Once I had a class of disfigured hands. There was Sean Z. who had no thumbs. There was a young woman, whose hands weren’t fully developed and a guy who had a hook for a hand. Any one of these in a single classroom would have caught my attention, but to have these three students in one class—and a writing class at that—that was a motif! It still makes me smile to have been blessed with this staggering coincidence.

A few years ago, I would have remembered all of their names, but the synapses aren’t too swift anymore, and Sean Z. is the only one I’ve kept in touch with.

Missing thumbs ran on his mother’s side of the family. She was missing one thumb. Her father had both thumbs missing and wore gloves all his life with the thumbs stuffed with cotton. Sean’s mother was disappointed when her first three children were fully thumbed, but more than delighted when Sean appeared thumbless. It was a tradition after all.

When Sean was twelve, his mother threw him a party inviting all of his friends and taped all their thumbs into the palms of their hands, so that they had to play all the games and eat the food with only four fingers. Sean said that they were biting the tape off by the time it got around to the birthday cake.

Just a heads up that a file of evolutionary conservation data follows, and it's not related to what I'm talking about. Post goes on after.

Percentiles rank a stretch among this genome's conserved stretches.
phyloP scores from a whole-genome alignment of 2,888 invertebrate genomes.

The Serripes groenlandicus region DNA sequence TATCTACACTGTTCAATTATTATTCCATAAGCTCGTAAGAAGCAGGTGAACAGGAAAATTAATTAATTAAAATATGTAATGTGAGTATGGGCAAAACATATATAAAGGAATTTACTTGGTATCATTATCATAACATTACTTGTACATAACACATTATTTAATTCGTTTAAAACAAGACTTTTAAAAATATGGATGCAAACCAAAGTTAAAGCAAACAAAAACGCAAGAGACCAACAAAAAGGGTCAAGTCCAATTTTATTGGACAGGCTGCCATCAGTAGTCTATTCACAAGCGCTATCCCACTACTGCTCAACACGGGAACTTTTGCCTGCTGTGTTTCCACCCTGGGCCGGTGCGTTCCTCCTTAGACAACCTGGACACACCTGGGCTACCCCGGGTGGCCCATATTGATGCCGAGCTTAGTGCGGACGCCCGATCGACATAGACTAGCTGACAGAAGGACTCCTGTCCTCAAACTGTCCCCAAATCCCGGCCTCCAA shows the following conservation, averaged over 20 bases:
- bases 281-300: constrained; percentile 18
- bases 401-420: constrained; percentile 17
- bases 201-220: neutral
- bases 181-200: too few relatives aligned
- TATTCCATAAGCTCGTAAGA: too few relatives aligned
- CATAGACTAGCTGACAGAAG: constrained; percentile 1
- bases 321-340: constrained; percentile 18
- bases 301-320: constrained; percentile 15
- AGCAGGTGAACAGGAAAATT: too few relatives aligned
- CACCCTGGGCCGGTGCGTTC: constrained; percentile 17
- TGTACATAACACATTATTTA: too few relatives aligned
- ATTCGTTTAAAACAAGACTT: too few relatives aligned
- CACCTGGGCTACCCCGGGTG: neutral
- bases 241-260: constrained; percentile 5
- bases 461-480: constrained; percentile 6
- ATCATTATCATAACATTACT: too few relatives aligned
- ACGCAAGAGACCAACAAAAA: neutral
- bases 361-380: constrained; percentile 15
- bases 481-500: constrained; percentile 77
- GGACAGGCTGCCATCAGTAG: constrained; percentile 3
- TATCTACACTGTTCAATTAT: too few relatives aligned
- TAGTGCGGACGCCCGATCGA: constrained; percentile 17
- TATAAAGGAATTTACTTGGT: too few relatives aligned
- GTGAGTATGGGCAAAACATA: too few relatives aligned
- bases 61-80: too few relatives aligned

Here’s Sean’s response to this prompt, “When I have . . .”

By Sean Ziebath

When I have thumbs, I will hitchhike everywhere
I will suck my thumbs
I will sit in the corner and stick my thumb in a plum pie
I will paint a face on my thumb and forefinger, like a
puppet and make it talk
When I have thumbs I will learn sign language
I will give everyone the “thumbs-up” OK sign
I will smash my thumb with a hammer
I will give people the bird, because I will finally have a
middle finger
When I have thumbs I will count to ten,
Play the guitar,
Thumb wrestle,
And when it’s all over and I’ve done all those neat things that only five-fingered people can do, I’ll ask God to take my thumbs away, and then once again enjoy the frustration of opening the lid of a Yoplait yogurt.

My friend Kathy W. and I used to argue whether it was better to lose a hand or a foot. She never wavered from choosing the hand. “Even your right hand?” I would ask.

I always chose the foot. They can make great looking feet. Actually, they make pretty good hands too, but all that physical therapy on learning to use it and then there are the fingernails.

It’s a macabre question for February. If you have to lose one, which would it be?